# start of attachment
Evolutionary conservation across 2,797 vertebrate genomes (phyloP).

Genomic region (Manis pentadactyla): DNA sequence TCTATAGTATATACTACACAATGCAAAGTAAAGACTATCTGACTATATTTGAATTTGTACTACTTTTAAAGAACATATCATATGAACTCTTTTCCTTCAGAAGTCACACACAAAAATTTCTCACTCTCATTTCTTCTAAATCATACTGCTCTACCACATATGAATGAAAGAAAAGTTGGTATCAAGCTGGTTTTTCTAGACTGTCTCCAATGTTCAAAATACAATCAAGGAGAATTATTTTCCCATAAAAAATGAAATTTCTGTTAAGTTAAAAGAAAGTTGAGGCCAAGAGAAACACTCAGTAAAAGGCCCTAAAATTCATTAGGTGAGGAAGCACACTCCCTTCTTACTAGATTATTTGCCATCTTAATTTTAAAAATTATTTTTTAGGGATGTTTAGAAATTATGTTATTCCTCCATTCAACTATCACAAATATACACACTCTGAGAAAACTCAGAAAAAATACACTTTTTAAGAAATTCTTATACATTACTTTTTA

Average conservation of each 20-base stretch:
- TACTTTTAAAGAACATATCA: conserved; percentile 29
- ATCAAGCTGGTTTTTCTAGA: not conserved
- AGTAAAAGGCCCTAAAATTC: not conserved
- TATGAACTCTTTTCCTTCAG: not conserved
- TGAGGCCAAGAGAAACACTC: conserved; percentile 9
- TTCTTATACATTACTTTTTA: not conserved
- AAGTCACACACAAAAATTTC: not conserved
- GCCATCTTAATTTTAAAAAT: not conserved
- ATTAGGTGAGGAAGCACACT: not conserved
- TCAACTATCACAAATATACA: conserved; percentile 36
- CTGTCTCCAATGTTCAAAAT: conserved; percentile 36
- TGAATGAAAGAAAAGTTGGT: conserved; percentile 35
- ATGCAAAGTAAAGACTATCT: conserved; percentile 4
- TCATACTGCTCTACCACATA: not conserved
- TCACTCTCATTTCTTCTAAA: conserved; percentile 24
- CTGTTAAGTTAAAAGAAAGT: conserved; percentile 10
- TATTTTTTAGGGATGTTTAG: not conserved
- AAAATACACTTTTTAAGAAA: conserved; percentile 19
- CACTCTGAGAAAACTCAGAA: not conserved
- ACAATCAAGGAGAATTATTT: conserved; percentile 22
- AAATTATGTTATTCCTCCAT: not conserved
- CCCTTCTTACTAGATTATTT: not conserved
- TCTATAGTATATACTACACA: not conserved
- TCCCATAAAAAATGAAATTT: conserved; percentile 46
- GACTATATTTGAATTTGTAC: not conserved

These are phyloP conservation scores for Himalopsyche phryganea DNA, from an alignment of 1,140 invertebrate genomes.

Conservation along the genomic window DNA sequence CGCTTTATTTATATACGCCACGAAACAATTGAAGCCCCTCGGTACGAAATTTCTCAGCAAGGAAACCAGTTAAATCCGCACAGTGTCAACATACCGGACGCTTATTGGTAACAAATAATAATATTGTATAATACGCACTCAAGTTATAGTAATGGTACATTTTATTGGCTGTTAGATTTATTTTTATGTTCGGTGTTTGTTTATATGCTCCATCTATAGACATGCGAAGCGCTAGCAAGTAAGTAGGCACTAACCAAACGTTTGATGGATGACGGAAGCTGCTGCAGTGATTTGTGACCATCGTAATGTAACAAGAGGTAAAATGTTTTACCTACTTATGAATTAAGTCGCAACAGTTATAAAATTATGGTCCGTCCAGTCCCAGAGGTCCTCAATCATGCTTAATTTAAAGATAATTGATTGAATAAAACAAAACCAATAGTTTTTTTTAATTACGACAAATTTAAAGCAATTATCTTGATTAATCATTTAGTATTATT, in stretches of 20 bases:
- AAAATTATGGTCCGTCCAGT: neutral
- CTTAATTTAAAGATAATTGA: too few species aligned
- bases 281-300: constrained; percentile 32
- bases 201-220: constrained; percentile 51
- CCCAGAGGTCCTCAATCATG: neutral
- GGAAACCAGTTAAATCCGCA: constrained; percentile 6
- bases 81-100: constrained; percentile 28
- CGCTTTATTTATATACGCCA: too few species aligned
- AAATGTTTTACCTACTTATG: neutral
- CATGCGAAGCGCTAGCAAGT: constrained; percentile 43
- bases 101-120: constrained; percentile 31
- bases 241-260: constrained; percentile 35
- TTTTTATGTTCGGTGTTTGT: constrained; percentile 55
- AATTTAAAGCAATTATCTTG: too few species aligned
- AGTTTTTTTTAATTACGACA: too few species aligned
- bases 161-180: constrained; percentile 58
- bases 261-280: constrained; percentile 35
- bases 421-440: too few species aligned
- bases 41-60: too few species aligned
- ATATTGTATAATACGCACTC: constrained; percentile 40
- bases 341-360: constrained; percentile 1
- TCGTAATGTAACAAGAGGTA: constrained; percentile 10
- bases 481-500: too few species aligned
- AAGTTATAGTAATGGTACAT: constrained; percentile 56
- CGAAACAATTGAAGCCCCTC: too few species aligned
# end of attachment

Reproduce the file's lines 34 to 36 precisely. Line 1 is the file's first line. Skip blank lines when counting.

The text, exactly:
- bases 201-220: constrained; percentile 51
- CCCAGAGGTCCTCAATCATG: neutral
- GGAAACCAGTTAAATCCGCA: constrained; percentile 6